Socioeconomics, Policy, or Climate Change: What is Driving Vulnerability in Southern Portugal?
María A. Máñez Costa, Climate Service Centre, Helmholtz Centre for Material and Coastal Research
Eddy J. Moors, ALTERRA
Evan D. G. Fraser, Department of Geography, University of Guelph; University of Leeds
Full Text: HTML
Although climate change models project that communities in southern Europe may be exposed to increasing drought in coming years, relatively little is known about how socioeconomic factors will exacerbate or reduce this problem. We assess how socioeconomic and policy changes have affected drought vulnerability in the Alentejo region of southern Portugal, where EU agricultural policy and the construction of a major dam have resulted in a shift from a land-extensive mixed agricultural system to the intensive production of irrigated grapes and olives. Following a dynamic systems approach, we use both published socioeconomic data and stakeholder interviews to present a narrative account of how this transition has increased the region’s vulnerability to drought. To explore the assumptions made in the narrative, and to present different possible future scenarios, we create a dynamic systems model, the results of which suggest that socioeconomic drivers will play a more important role than projected rainfall changes in increasing vulnerability in the future.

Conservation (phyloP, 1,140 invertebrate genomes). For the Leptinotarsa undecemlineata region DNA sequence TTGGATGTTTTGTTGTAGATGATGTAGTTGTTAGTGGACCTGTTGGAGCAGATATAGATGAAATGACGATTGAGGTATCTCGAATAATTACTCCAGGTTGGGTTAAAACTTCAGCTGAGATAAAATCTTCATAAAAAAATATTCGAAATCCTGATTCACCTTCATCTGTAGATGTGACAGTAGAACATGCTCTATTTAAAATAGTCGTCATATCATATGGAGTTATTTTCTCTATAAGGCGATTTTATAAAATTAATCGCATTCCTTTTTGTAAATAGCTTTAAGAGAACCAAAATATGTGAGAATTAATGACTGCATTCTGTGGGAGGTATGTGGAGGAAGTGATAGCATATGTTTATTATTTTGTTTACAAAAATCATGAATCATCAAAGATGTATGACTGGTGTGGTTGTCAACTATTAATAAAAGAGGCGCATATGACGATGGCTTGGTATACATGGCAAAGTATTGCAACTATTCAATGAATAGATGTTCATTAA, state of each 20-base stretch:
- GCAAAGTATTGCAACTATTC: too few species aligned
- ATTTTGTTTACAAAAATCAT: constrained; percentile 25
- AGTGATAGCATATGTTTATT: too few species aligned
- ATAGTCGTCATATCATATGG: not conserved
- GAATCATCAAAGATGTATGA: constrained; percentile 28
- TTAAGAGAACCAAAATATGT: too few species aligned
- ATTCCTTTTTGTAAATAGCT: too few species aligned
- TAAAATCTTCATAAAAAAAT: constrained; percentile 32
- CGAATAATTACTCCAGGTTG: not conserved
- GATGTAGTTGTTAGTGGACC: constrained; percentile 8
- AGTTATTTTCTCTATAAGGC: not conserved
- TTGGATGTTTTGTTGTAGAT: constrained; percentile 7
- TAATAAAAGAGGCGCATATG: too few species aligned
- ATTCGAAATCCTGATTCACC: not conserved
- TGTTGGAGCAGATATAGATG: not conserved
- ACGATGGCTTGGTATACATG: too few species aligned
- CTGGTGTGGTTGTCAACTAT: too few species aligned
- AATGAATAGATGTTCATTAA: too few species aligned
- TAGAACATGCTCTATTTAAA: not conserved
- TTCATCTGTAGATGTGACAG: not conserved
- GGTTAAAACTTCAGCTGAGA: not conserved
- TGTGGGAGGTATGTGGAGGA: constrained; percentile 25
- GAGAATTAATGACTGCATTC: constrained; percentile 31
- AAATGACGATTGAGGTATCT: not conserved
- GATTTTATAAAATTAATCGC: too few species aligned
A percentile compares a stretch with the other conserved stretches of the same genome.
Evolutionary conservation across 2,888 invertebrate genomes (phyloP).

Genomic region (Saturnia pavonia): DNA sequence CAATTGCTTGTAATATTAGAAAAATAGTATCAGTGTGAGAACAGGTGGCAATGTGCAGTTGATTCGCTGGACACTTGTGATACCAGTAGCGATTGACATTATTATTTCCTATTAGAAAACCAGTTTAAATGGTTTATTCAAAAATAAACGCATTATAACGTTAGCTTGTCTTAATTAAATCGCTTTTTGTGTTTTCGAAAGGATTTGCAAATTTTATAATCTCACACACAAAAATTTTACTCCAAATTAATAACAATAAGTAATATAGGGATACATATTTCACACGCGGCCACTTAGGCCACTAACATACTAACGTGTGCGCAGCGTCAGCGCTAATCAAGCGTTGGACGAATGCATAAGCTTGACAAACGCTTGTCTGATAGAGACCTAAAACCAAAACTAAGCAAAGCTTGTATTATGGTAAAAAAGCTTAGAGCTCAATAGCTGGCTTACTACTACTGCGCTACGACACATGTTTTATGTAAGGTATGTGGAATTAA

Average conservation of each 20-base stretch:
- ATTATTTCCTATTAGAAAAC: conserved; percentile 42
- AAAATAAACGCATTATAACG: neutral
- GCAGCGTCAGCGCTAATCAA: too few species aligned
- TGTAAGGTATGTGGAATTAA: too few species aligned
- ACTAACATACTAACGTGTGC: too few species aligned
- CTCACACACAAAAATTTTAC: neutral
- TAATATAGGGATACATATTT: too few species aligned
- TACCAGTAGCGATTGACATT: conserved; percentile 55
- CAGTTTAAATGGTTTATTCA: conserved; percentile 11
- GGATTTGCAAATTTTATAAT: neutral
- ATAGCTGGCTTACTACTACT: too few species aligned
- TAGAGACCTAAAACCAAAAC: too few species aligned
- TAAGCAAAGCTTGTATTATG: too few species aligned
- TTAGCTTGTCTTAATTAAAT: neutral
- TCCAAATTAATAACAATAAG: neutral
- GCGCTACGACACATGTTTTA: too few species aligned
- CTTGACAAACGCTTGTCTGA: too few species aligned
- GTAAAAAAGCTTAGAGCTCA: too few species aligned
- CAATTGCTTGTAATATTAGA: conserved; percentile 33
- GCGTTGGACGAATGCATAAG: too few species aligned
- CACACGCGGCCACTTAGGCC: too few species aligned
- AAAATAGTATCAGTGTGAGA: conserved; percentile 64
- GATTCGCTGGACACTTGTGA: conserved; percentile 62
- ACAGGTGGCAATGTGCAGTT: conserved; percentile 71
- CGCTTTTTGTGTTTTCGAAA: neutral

climate change; drought; Portugal; system dynamics modeling; vulnerability
Copyright © 2011 by the author(s). Published here under license by The Resilience Alliance. This article is under a Creative Commons Attribution-NonCommercial 4.0 International License. You may share and adapt the work for noncommercial purposes provided the original author and source are credited, you indicate whether any changes were made, and you include a link to the license.